India: Demand for co-working spaces driven by startups’ need for affordability
CASH-strapped tech startups are driving demand for co-working spaces in major Indian cities thanks, according to a Knight Frank report.
Setting up an office in Mumbai, Delhi or Bangalore can cost in the region of US$25,000 to US$30,000 a year, but the report found that opting for office sharing could save new businesses between 73 percent and 76 percent.
There are currently 61 co-working spaces in India, according to startup intelligence firm Traxcn, of which 16 were set up in 2016. And the US$10 billion U.S. office rental startup WeWork recently announced plans to open at least five locations in India starting from the second quarter of next year.
This follows the opening of the company’s first Asia offices in June, all of which are in Shanghai.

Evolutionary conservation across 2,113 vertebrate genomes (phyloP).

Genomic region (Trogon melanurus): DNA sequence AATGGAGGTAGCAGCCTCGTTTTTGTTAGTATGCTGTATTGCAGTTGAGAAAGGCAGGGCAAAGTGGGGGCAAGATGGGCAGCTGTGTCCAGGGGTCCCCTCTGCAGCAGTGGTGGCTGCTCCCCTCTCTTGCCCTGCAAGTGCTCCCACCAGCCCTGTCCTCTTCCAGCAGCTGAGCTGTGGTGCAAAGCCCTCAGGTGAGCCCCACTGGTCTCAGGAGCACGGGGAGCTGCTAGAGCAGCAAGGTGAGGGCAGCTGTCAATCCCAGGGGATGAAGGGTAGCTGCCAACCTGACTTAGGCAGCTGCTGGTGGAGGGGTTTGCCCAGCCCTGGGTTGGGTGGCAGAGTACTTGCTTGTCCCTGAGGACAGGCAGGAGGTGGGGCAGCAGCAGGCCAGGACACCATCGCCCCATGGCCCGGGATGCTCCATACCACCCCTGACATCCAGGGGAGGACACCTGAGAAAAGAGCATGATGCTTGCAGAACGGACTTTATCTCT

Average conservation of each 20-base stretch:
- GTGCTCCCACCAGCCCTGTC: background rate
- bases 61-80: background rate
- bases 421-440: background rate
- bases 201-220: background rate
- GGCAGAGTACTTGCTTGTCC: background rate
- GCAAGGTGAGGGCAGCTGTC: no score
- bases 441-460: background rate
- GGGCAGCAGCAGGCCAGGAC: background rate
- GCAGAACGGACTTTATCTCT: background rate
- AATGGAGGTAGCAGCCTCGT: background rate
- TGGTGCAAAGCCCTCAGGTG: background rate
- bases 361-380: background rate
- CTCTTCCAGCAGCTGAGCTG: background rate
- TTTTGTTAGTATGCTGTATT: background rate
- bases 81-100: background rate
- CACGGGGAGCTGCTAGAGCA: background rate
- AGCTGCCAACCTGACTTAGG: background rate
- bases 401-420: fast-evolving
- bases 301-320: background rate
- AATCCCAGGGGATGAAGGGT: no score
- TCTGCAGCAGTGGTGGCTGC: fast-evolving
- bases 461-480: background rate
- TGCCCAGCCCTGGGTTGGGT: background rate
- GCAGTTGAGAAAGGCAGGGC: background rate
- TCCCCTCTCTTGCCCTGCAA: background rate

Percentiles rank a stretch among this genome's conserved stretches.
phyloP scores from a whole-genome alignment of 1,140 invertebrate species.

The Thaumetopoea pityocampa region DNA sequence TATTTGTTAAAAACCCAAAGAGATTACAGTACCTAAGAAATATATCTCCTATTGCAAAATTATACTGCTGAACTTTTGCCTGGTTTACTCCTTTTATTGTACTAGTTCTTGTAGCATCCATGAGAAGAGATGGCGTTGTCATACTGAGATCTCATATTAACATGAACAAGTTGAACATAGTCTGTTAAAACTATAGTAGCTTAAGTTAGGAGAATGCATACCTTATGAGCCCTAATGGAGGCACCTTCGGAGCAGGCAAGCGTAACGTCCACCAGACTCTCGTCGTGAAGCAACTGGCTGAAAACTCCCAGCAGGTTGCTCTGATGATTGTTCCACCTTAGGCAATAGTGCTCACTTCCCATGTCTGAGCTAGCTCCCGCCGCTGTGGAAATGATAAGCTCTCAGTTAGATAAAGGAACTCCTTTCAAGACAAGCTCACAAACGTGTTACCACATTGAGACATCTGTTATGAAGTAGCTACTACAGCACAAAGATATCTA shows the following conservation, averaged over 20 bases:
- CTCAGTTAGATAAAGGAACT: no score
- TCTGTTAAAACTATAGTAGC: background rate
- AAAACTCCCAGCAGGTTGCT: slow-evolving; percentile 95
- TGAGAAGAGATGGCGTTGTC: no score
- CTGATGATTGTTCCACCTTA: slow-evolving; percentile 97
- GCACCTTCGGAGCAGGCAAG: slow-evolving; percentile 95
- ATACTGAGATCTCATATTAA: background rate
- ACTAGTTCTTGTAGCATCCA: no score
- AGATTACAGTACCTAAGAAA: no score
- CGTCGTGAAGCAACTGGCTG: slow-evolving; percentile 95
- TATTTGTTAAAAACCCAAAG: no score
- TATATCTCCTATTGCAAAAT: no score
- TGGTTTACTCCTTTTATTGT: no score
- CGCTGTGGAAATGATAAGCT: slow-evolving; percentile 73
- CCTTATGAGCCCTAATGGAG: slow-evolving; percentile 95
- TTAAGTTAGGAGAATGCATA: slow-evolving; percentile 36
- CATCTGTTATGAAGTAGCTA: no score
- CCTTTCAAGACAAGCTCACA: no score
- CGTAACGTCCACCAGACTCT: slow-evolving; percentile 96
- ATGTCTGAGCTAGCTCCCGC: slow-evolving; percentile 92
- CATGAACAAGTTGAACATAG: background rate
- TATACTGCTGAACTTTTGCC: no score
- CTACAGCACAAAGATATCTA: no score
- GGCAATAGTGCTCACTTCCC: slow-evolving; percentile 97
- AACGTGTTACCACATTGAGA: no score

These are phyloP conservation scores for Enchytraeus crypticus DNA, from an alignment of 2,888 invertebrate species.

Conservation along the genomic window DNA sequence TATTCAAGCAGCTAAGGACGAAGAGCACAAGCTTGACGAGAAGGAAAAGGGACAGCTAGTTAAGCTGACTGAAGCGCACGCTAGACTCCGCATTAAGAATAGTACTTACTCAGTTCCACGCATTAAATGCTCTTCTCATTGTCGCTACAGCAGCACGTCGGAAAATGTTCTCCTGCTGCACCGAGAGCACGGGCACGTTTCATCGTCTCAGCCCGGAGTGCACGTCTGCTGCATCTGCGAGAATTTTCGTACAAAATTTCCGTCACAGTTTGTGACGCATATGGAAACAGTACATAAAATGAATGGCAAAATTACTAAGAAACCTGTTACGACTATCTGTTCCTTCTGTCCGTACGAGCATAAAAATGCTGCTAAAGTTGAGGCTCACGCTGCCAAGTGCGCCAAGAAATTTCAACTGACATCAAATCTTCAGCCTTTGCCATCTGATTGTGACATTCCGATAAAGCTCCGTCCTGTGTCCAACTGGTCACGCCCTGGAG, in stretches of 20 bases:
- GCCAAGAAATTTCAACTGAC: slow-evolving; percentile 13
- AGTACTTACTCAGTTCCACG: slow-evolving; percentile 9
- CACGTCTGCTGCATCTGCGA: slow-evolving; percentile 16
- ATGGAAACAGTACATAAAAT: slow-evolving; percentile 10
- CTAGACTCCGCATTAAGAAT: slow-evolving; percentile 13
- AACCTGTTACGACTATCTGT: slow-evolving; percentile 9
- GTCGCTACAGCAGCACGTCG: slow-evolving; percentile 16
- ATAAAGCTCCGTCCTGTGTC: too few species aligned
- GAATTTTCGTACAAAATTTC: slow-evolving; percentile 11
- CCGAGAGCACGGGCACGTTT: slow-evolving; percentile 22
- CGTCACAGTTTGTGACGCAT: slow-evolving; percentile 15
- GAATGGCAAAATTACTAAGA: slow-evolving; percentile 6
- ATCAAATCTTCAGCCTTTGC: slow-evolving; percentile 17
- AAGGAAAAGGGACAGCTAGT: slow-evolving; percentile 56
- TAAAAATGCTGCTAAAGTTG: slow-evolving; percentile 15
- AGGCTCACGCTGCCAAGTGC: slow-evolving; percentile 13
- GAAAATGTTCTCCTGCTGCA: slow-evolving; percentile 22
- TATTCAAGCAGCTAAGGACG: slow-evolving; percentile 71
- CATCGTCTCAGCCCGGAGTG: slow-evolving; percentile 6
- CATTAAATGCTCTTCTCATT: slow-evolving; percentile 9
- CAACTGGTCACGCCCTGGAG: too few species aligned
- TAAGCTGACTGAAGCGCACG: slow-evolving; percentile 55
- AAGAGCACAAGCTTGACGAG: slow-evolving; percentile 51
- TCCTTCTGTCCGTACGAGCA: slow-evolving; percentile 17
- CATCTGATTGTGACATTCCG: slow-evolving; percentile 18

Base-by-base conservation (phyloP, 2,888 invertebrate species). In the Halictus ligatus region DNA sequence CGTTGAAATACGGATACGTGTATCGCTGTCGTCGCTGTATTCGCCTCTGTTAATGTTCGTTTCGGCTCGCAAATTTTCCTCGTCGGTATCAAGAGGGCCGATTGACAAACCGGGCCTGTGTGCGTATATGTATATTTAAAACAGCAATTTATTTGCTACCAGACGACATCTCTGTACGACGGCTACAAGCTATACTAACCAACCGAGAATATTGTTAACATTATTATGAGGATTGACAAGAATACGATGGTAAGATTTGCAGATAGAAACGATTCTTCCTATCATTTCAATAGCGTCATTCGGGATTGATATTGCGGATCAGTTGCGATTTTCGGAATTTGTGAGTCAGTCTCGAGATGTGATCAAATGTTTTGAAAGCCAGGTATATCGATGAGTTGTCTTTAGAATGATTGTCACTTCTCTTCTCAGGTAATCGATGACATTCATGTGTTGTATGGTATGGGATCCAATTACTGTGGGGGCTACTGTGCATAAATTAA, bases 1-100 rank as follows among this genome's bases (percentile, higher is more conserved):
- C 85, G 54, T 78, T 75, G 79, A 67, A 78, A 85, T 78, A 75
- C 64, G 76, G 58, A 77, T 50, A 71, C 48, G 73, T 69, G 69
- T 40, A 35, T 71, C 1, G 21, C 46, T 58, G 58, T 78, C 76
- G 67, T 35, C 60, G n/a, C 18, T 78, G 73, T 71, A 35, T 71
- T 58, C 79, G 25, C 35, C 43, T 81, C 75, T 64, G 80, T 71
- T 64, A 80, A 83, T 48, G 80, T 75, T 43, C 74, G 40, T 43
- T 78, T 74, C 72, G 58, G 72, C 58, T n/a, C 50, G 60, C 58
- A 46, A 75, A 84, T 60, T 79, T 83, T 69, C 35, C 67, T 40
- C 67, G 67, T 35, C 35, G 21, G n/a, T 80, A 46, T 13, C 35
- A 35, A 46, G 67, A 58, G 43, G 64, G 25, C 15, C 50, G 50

“Co-working spaces are popping up across metros as well as tier-2 cities, and are helping many startups get flexible working options at prices they can afford,“ Anuj Puri, chairman of real estate giant JLL’s India operation, told the Economic Times.
The pull is not only cost. For many it’s the chance to work alongside people from diverse industries and backgrounds that can act as a pool of mentors and advice for new businesses, according to Business Today.
Ensuring this added value means many providers screen start-ups applying for space. “We don’t judge them on their business or start-up idea, but ensure that our co-workers have complementary skills,” Delhi-based CoworkIn’s Founder, Yatin Thakur told Business Today.
It’s also turning into a lucrative marketing channel for financial and consumer brands. Awfis, one of the largest co-working spaces with 2,500 seats has partnered with 50 brands including Snapdeal, Dunkin Donut, MakeMyTrip, BNP Paribas and OLX to provide members with discounts in exchange for marketing commission.
“The seat will be free … in the next one year, you will see substantial discounts in the cost per seat,” Amit Ramani, founder and CEO of Awfis, told Hindustan Times.